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**Kazy****Member**- Registered: 2006-01-24
- Posts: 37

I need to determine which of the following have identities with proofs.

a) On Z (integers), n * m = 6 + nm

b) On Z, n * m = n²m²

c) On Z+, n *m = min(n,m), the smaller of n and m

d) On P(A), for any set A, X * Y = X U Y

e) On Z+, n * m = n^m

I understand the concept of identities, i'm just unsure on how you can prove these things. I know if they don't have an identity, its easiest to show it by using a contradiction, but I'm having trouble finding any contradictions. Any help would be appreciated! Thanks.

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**krassi_holmz****Real Member**- Registered: 2005-12-02
- Posts: 1,905

nm=6+nm?

It's false.

nm=(nm)²

so nm=0 or nm=1.

On Z+, n *m = min(n,m)

That's only if n=m and nn=n because otherwase nm>n and nm>m (n.m!=1)

so you get n=m=1

On Z+ nm=n^m

(n,1) and (2,2).

IPBLE: Increasing Performance By Lowering Expectations.

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**Ricky****Moderator**- Registered: 2005-12-04
- Posts: 3,791

krassi, I don't think you're trying to find the right thing.

The identity is a fixed number, e, such that:

a * e = e * a = a, for all a∈A (Where A in most of these cases is Z)

nm=6+nm

We wish to find an n such that 6+nm = m. So solving for n, we get n = 1 - 6/m. But n depends on m. Thus, there exists no single n such that 6+nm = m, so no identity exists.

n * m = n²m²

Same deal here. We want n²m² = m. Solve for n, you get it in terms of m.

n *m = min(n,m)

Again, does not exist. Pick any number in Z+, and you can always find a number greater than it (Archimedian Principle). Thus, min(n, m) will never always be m for any fixed n.

X * Y = X U Y

The null set is the identity.

n * m = n^m

No identity here because a *e = a, where e = 1, but e * a <> a.

So the majority of these have no identity. For the set one, show that a * e = e * a = a, where a is any set and e is the null set. It should be very striaghtforward.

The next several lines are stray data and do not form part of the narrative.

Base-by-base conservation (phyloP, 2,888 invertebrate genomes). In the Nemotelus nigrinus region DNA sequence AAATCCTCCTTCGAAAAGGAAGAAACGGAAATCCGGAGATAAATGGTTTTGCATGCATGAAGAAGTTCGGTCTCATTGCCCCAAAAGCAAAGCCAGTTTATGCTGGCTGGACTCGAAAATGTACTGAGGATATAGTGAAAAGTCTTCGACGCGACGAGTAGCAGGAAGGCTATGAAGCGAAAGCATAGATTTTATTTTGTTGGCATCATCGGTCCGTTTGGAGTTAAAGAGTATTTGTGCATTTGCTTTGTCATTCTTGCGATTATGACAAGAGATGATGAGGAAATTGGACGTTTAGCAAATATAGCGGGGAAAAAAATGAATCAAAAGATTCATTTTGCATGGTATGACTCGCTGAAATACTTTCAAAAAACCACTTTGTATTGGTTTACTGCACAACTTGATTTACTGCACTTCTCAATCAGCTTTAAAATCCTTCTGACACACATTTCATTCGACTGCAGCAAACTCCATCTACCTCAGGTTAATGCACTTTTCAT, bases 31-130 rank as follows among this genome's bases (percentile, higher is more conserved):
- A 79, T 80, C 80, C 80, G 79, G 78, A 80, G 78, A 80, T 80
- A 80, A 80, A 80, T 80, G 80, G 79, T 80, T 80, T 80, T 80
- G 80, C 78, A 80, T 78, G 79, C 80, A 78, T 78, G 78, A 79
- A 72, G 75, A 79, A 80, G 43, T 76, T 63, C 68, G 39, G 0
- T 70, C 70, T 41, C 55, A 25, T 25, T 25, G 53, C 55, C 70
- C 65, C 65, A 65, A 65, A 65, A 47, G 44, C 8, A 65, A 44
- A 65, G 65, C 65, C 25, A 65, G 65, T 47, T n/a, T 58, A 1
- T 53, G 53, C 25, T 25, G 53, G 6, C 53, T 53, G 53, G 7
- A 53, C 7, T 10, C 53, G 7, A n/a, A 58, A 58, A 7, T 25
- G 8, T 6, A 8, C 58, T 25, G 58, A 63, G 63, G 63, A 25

However, the others are not. You need to show that for any element you pick, there exists another element such that the element you picked can't be the identity. I'll start working on one for you (I got some other things to do at the moment as well), but I should have it up in a few hours.

"In the real world, this would be a problem. But in mathematics, we can just define a place where this problem doesn't exist. So we'll go ahead and do that now..."

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**Ricky****Moderator**- Registered: 2005-12-04
- Posts: 3,791

Actually, nevermind. Just solve for m like I did (for most of them), and show that this "equation" is the identity, but this equation also is not a single number.

"In the real world, this would be a problem. But in mathematics, we can just define a place where this problem doesn't exist. So we'll go ahead and do that now..."

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**Ricky****Moderator**- Registered: 2005-12-04
- Posts: 3,791

I'll do the first as an example, you try to do the rest:

1. n*m=6+nm

Proof: Let n, m ∈ Z, such that n = 1 - 6/m. Then:

n * m = 6 + nm = 6 + (1 - 6/m)m = 6 + m - 6 = m.

m * n = 6 + mn = 6 + m(1 - 6/m) = 6 + m - 6 = m.

Thus, n is the identity of m. But n depends on m, and so, there is no single value n.

∴ No identity exists.

*Last edited by Ricky (2006-03-08 04:12:15)*

"In the real world, this would be a problem. But in mathematics, we can just define a place where this problem doesn't exist. So we'll go ahead and do that now..."

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